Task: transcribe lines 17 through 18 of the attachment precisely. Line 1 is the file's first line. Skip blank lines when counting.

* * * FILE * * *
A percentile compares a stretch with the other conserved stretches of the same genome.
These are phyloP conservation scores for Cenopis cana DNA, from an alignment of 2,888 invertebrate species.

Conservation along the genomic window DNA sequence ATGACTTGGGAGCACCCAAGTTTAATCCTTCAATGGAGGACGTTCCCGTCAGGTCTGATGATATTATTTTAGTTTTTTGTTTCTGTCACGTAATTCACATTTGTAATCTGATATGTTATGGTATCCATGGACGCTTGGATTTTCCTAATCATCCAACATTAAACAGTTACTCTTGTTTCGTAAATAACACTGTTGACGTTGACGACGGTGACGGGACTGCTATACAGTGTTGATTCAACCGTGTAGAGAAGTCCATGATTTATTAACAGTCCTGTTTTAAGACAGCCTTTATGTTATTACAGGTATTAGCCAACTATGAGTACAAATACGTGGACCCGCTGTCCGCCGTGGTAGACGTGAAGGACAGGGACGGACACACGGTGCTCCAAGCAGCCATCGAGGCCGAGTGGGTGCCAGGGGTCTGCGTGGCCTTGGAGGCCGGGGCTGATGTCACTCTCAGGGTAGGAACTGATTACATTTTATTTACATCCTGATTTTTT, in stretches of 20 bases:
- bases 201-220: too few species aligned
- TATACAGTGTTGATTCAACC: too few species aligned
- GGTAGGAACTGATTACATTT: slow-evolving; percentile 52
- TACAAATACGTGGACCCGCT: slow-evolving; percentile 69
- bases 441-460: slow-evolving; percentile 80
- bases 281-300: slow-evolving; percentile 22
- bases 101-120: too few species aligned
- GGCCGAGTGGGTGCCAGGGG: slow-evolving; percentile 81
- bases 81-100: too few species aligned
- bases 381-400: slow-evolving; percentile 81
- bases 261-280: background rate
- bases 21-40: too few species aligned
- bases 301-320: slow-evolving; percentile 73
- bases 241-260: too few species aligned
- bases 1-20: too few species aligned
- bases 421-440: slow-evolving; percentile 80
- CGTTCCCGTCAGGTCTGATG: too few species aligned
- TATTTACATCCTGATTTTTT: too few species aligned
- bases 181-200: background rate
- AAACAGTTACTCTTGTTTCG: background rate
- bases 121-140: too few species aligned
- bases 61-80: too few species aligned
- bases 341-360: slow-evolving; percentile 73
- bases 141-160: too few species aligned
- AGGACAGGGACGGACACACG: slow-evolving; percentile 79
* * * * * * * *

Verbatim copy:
- bases 241-260: too few species aligned
- bases 1-20: too few species aligned